Wyeth offensive in the Philippines
Wyeth (producer of the SMA and Bonna brands) is one of the companies challenging regulations for the marketing of baby foods introduced by the Ministry of Health in the Philippines (known as the IRR - the Implementing Rules and Regulations). See the Campaign for Ethical Marketing action sheet November 2006.
In the Philippines 16,000 infants die every year due to inappropriate feeding, according to the World Health Organisation.
In response to letters from campaign supporters, Beverly Halchak, Senior Director Nutrition Policy, at Wyeth HQ wrote, in part (click here for the full letter):
"Wyeth, as a member of the Pharmaceutical and Health Care Association of the Philippines (PHAP) agrees with PHAP’s concern that the IRR will have serious consequences for the health of Filipino babies and young children.... The IRR will remove information that mothers need in order to make good food choices, and would apply at a time when her baby is most vulnerable to nutritional deficiencies, namely 6 to 24 months of age or beyond."
This is what the World Health Assembly recommends (WHA Resolution 55.25): "exclusive breastfeeding for the first six months of life, and with nutritionally adequate and safe complementary feeding through introduction of safe and adequate amounts of indigenous foodstuffs and local foods while breastfeeding continues up to the age of two years or beyond."
The type of information that Wyeth thinks mothers require includes these claims on its Bonna infant formula:
"Helps promote physical growth, increase resistance to infection, and enhance brain development."
These idealizing claims undermine the 'breast is best' message required by the Philippines Milk Code.
Click here for high resolution version for printing.
Independent reviews have also found claims such as added ingredients 'enhancing brain development' are not substantiated. When the UK authorities warned Wyeth that such claims on its SMA formula are 'non-compliant' with UK Law, the company removed them, a marked contrast to the attack on the regulations in the Philippines (click here for further information).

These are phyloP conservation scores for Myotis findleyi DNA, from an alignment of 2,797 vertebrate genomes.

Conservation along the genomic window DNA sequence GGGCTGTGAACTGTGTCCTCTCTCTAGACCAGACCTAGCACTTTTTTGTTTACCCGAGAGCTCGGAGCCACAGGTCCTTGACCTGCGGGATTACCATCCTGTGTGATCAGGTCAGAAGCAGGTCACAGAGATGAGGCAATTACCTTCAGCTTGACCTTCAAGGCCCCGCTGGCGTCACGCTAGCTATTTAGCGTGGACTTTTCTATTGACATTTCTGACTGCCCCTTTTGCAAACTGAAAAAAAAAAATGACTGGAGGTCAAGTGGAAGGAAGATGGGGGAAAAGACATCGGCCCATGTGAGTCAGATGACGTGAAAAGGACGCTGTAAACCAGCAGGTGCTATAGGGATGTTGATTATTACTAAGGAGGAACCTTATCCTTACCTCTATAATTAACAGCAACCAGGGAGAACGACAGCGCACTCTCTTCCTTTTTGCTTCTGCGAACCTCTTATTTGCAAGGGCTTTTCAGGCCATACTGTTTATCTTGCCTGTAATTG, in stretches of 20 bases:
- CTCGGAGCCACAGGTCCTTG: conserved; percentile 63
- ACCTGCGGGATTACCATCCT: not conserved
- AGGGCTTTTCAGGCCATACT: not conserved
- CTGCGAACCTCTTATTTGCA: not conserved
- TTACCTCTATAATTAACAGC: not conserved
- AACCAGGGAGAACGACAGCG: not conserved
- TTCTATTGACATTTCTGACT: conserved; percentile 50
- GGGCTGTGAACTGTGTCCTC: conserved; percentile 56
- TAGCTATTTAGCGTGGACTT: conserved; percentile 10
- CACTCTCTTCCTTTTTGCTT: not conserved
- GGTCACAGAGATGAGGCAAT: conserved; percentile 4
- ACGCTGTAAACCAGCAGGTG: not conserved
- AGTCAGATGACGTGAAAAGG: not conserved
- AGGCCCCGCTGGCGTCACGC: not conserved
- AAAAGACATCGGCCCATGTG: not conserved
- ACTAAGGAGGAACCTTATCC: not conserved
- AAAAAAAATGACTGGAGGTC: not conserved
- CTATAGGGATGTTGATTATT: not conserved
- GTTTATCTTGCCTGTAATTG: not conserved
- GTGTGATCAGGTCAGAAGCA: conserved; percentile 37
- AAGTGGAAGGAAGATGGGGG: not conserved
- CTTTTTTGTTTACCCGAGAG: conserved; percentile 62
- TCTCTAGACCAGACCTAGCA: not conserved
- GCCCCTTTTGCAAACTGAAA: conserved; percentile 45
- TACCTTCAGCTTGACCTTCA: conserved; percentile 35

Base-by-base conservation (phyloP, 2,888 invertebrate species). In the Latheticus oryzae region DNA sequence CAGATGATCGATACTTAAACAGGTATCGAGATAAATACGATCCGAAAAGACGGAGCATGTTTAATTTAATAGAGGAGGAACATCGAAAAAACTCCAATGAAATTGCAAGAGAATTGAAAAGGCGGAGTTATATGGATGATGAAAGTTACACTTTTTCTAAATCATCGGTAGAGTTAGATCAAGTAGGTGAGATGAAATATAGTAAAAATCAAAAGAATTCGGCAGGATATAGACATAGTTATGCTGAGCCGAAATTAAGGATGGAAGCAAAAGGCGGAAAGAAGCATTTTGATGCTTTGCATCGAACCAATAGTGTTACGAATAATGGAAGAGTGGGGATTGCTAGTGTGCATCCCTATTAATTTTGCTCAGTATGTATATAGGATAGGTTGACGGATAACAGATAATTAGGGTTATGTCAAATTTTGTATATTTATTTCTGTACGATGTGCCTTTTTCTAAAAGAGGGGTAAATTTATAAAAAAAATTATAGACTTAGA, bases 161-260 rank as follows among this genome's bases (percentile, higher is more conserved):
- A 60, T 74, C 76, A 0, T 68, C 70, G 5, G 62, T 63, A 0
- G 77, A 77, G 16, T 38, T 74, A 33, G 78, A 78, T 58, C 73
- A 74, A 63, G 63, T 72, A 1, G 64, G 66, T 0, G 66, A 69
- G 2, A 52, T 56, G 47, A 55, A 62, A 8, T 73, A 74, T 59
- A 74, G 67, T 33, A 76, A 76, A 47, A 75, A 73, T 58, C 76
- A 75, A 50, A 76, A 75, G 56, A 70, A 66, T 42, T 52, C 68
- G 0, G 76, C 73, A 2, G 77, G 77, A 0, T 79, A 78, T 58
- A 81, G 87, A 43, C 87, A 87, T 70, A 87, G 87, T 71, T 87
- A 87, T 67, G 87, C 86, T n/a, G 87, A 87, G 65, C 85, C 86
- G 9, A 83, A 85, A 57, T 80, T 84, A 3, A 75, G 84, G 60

In breach of the prohibition on seeking direct contact with mothers, at the end of May 2007 Wyeth ran events targeting mothers with infants aged from 6 to 15 months.
Wyeth encouraged mothers to try Bonnakid milk on their children. Mothers were told if they gave an empty pack to a company rep. the following week they would win a prize.
Click on images for hi-res versions.
UNICEF Philippines has released a film showing the aggressive marketing practices of the baby food companies in the Philippines and its impact. Click here to view it on line.
If you haven't signed our petition of solidarity with the Philippines, you can do so by clicking here.
letter to the man responsible: Robert Essner, Chairman of the Board of Directors and Chief Executive Officer, Wyeth, 5 Giralda Farms, Madison, NJ 07940, USA.
Visit the Wyeth UK contact page to send the text electronically. If the link dies, find the page on the main Wyeth UK site.
You can cut and paste the draft text below and adapt as you wish.
I am writing to ask Wyeth to stop opposing the Implementing Rules and Regulations for the marketing of baby foods introduced by the Ministry of Health in the Philippines.
The information you put on formula labels is idealizing and violates the World Health Assembly International Code of Marketing of Breastmilk Substitutes.
Your targeting of mothers of young children through, for example, Bonnakid promotions, violates Article 5.5 which prohibits seeking direct or indirect contact with mothers.
Wyeth should abide by these provisions independently of the law.
Please change your practices and policies immediately.
Nestlé defends targeting mothers with infant formula leaflets in Bangladesh
|The Guardian newspaper conducted an investigation of Nestlé in Bangladesh for an article published on 15 May 2007.
The journalist, Joanna Moorhead, recounted what she had seen in a hospital: